One of my family’s valued possessions is a family history book researched and compiled by one of my now-deceased aunts. Among other things, it contains American Civil War-era letters from my great-great-grandfather, John Williams McNair. He was drafted into the Union Army in 1864 and served as a medic in the final year of that terrible conflict. Here is an excerpt from a letter he wrote to his wife on December 27, 1864:
I am getting very anxious to hear from home though you know that much without me telling you. We have got along this far without any accident and I hope we will be successful the balance of our time that we are out on this campaign…. Take care of yourself and the children. God only knows how you will get such things as you are bound to have, for I don’t expect I will get any money before my time is up and if I had it, it would be a very uncertain business to send it home…. I want you to send me your likeness. I would rather have it this morning than to have one hundred dollars laid in my hand (as bad as I need the money)…. Meda, I want you to write often when I get to a place where I can receive them for a letter from you does me more good than you think it could….
John, I want you and Leo to be good boys. Don’t fight Mary and mind what your mother tells you. Meda, be good to the children—make them mind you. Remember me in your prayers. I trust God in his mercies will remember you and comfort in your troubles.
J. W. McNair
I can’t read this, or other letters like it, without getting a little emotional! I imagine this man, far away from home, never sure of another day of life, yet trying to cheer up his wife and reminding his children to mind her! The open tenderness and raw feeling are profound.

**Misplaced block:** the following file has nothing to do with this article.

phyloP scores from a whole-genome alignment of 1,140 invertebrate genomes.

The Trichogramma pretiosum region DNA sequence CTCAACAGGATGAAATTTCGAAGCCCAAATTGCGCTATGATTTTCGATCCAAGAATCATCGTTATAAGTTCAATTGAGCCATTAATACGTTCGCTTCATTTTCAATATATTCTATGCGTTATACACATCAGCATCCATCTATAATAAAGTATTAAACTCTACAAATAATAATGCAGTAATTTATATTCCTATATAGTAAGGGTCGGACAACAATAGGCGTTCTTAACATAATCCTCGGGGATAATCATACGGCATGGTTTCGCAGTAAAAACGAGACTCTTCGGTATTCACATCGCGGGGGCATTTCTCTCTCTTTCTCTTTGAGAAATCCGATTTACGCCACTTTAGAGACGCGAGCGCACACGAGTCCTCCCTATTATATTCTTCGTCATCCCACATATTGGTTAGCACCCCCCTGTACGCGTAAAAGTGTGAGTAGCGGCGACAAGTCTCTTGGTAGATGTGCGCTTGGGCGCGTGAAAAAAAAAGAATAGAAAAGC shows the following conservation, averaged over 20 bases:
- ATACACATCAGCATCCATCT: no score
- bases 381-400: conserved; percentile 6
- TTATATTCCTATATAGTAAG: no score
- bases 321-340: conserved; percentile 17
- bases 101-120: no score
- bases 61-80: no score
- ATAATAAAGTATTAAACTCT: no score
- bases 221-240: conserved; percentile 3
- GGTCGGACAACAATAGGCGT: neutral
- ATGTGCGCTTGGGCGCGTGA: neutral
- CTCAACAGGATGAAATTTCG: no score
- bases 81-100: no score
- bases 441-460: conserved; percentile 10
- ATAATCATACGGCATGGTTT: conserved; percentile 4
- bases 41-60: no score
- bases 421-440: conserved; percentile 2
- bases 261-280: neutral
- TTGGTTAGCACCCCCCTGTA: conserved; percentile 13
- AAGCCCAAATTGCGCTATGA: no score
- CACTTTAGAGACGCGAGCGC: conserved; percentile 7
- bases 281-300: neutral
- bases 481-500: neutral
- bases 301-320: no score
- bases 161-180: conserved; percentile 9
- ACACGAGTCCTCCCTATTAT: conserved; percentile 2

Family testimonies and histories are important. Knowing where we came from helps us to understand that we are not just “islands in the sea,” unconnected to anything else. We need to understand the context of who we are, where we came from, and where we are going. Knowing these things helps us not to feel alone in our daily struggles—helps us escape the feeling that we are the first ones to ever face trials and setbacks. If others persevered, so can we.
In the season of Pentecost, it’s good to think about our spiritual family history—which is more important than the history of any physical family. And we know quite a lot about that history, because the Bible records it. In this article, let’s look at several parts of our Church family history, as recorded by Luke, Peter, John, and two of John’s disciples.
Family History from Luke
The Day of Pentecost inaugurated the New Testament Church of God (Acts 2:1–4). On this day in 31 AD, Jews and proselytes from all over the Roman Empire were in Jerusalem keeping the Feast of Firstfruits. They had great respect for the Scriptures. When these individuals came to understand how the role of the Messiah affected them personally, and Who that Messiah was, they responded. They became a family. And they began fellowshipping, sharing, and spending time together (Acts 2:46–47).
Think about it: why can we even read this today? Because someone thought it important enough to write it down, to preserve that family history. Luke addressed both his gospel and Acts to an individual named Theophilus (Acts 1:1; Luke 1:1–3), apparently a convert and probably someone of some financial means. Luke may have been commissioned by Theophilus and apparently recorded a portion of our common family history to give him an accurate, preserved statement of what happened.
What a treasure the gospel of Luke and the book of Acts are! Think about all that the book of Acts tells us about the early Church—how it started, what transpired, what were the challenges, how they faced those challenges. We owe so much to this man, Luke, who felt inspired to write down what he had seen and what he had heard from eyewitnesses.
We trace our spiritual roots to these events. This is our spiritual family history, our Church family history. Just as a family will cherish photo albums and books about their own family history, so do we treasure these books of the Bible.